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“In the wake of the wars, the (Iraqi) capability to launch and field helicopters was reduced to ashes,” said U.S. Army Col. Thomas J. Trossen, the former Chief of Army Aviation Division for U.S. Forces – Iraqi, Advising and Training Mission from July 2010 to July 2011. “It seems only fitting that the headquarters of the emerging Iraqi Army aviation force should be located at a place called Pheonix Base in the International Zone.”

CAMP TAJI, Iraq ‚Äì AH-64D Apache Longbow crew chiefs are proud of their aircraft. They're quick to tell you it's one of the most advanced pieces of equipment in the Army's arsenal. 

They boast that the 58 foot-long war-fighting machine travels up to 227 miles per hour and is armed with as many as 16 Hellfire rockets, up to 75 (2.75 inch) aerial rockets, and can carry 1,200 rounds for its 30 mm machine gun.

By Caterina Hessler, Philipp Jahnke - Due to environmental pollution and the dawning end of mineral oil as one of the main energy resources, clean ways to generate renewable energy gain more and more importance. One of the most important renewable energy sources is wind. Therefore giant wind farms are planned to be built in the Northern and Baltic Sea – but as the number and the size of those parks grow, new problems concerning the care for injured or ill workers arise.

By Caterina Hessler - The “Rega” is one of the most famous rescue institutions in Europe. It has influenced alpine rescue in Switzerland and worldwide, like no other. With more than 13,700 alerts in 2010, the crews of the “Rega” fly for people´s lives 24/7.

By Mike Biasatti - How do you build trust among your crew? I’m always impressed when I ask one of the med crew a question that they don’t know the answer to, and instead of trying to BS me with some verbal gymnastics, they answer,  “I don’t know.” Those who are truly interested in building a strong sense of team will go one further and follow with, “I’ll find out and get back to you.”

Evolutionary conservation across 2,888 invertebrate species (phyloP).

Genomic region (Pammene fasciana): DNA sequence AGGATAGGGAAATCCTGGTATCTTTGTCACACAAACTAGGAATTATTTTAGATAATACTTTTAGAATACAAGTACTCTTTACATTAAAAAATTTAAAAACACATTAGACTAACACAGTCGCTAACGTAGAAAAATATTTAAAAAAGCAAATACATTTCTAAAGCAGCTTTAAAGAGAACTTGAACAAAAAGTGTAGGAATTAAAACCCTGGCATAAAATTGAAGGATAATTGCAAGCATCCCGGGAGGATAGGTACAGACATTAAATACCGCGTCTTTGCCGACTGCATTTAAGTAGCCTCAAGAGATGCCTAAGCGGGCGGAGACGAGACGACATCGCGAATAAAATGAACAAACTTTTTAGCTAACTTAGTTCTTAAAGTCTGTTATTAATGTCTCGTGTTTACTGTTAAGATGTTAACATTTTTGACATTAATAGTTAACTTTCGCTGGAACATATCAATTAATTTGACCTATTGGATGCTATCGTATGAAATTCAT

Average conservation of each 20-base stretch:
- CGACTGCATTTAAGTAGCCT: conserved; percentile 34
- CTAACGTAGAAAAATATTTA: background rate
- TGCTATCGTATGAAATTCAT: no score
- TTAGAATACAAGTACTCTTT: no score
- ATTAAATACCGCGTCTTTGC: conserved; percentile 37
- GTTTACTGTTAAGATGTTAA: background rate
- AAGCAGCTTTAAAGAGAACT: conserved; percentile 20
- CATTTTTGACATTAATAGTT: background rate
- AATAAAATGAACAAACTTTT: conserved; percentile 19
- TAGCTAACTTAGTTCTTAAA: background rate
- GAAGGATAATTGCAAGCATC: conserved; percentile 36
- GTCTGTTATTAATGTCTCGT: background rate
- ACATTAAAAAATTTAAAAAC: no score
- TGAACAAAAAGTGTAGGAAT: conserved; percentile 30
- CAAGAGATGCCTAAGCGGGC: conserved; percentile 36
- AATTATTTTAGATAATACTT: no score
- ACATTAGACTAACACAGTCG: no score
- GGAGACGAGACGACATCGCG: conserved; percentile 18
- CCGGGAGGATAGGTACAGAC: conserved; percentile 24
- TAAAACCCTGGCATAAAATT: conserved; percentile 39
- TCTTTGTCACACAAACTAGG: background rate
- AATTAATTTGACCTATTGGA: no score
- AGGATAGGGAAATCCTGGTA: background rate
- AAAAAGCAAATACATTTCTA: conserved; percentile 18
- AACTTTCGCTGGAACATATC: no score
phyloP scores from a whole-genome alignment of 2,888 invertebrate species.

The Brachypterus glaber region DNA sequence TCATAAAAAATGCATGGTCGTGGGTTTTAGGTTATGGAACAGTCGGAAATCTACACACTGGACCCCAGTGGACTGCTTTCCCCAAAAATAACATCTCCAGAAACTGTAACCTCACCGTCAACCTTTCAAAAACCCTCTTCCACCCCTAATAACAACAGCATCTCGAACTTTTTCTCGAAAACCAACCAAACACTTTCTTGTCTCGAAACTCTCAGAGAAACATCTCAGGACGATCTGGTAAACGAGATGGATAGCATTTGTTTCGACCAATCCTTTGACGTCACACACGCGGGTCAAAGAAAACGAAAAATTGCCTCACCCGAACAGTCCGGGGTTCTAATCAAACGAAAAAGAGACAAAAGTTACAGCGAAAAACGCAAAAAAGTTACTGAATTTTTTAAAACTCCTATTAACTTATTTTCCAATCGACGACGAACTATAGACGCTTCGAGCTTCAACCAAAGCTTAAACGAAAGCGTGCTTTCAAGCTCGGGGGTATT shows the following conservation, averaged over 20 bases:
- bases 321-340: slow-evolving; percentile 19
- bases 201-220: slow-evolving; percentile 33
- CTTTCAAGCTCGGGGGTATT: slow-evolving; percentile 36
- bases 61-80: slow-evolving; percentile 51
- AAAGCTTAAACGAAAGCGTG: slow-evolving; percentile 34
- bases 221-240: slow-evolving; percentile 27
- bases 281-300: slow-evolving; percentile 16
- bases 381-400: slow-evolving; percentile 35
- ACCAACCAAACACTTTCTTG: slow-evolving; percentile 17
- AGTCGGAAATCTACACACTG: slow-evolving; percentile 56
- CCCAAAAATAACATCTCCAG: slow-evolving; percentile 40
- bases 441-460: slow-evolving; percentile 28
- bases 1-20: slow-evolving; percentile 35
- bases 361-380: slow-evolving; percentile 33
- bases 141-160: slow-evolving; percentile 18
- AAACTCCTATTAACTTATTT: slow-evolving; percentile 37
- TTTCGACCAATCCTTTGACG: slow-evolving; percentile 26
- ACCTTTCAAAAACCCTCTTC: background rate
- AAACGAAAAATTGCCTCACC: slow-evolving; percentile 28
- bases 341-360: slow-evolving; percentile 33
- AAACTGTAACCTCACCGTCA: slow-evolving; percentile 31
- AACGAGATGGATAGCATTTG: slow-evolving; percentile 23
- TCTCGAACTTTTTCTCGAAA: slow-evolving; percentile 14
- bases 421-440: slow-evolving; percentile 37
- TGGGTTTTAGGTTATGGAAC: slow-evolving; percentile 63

"After the first couple of speakers, it was clear to me that this seminar was different from other seminars/conferences I had previously attended. My pre-aviation career in IT, telecommunications and business development had given me my share of conferences. This was profoundly different in that the whole setup was rigged towards the goal. The speakers covered the most relevant, interesting aspects of career development within the helicopter industry."

By Steve Goldsworthy - Sensory overload is all I can think of as I strap on a Gentex helmet, hook up my full body harness to a restraint hook, and sink into my seat as the giant Sikorsky H3H helicopter lifts off into the fog.

In seconds that big open sliding door reveals nothing but grey as we climb out IFR from KLGB. From my seat I can watch the pilots as they call out altitudes, turns and VOR headings. A few seconds later, we are on top, but since we are still on an IFR departure, we’re still flying on the gauges.